Ovine Johne's disease and abattoir inspections in WA

Page last updated: Friday, 1 July 2016 - 11:53am

Please note: This content may be out of date and is currently under review.

Inspection of the intestines and associated lymph nodes of adult sheep is one of the most sensitive and cost-effective ways of detecting early ovine Johne's disease (OJD) infection on a property.

Knowing whether the disease is on your property allows you to make informed decisions on management practices to help you minimise the animal health and economic impacts of the disease.

The abattoir monitoring scheme for ovine Johne's disease (OJD) is coordinated by Animal Health Australia on behalf of industry. The Department of Agriculture and Food, Western Australia (DAFWA) plays a role in coordinating the scheme within Western Australia (WA). The scheme is an integral part of WA's ability to monitor this disease, and inspections are provided free of charge to producers.

In order to be eligible for inspection sheep must be two years of age or over, and have been on the property from which they are consigned for at least the preceding two years. It is preferable for homebred sheep to be selected for inspection. Bought-in sheep may have OJD detected at abattoir, but because they may have been infected before purchase, such a finding will not tell you whether the disease has spread to other sheep on your property.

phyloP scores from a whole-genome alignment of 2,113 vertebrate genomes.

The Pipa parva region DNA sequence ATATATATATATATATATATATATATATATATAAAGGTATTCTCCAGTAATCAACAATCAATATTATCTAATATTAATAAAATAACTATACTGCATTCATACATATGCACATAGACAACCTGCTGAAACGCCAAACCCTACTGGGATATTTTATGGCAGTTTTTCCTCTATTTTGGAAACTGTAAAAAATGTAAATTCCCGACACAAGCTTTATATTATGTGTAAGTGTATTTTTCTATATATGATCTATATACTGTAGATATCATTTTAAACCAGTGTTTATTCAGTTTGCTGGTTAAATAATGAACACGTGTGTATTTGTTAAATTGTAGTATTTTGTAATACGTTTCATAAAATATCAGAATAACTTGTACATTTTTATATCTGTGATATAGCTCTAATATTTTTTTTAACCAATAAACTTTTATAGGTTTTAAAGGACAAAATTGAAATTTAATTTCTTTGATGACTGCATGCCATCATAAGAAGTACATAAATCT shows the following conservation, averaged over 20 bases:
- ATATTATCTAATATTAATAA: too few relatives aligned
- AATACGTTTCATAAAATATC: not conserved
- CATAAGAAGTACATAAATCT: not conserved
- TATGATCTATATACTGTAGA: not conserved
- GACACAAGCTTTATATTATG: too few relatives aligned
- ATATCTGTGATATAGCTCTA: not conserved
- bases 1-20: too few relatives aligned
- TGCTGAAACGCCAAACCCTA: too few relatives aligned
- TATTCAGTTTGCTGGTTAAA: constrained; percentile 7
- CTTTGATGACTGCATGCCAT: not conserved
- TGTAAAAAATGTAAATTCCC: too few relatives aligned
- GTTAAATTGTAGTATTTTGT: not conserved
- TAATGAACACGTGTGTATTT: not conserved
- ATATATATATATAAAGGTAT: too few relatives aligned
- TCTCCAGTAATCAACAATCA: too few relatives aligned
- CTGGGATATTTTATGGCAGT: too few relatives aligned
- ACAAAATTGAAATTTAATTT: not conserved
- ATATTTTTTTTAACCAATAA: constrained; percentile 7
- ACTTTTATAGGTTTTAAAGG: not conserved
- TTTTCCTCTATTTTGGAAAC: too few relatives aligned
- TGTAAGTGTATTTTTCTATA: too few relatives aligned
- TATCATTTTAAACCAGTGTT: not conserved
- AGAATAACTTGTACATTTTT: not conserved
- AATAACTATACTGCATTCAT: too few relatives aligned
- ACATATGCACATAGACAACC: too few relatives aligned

Inspections are conducted by an AHA-funded inspector. The inspector covers three major processors in the South West. The inspector moves between abattoirs, so there is no guarantee that they will be present at a specific abattoir to inspect your sheep, unless you provide relevant details and request an inspection.

To arrange an abattoir inspection contact the state OJD activity leader,
Dr Anna Erickson, on +61 (0)8 9881 0211 or +61 (0) 437 801416.

The more notice you can give the better - please contact us as soon as you have a confirmed collection date for your sheep.

Write 'OJD inspection requested' on the copy of the National Vendor Declaration (NVD) which accompanies the sheep. This will allow abattoir staff to identify sheep which need to be inspected and liaise with the inspector to ensure sheep are processed at the most appropriate time.

Results of inspections will be reported directly to you. Negative results will generally be reported within a few days. Where OJD is suspected, laboratory testing to confirm disease is always performed before a diagnosis is given and reported as positive. This may take several weeks.

If you do not receive a report about your sheep, this does not mean that they were inspected and were negative. All owners of sheep inspected will receive a report.

 

Contact information

Anna Erickson
+61 (0)8 9881 0211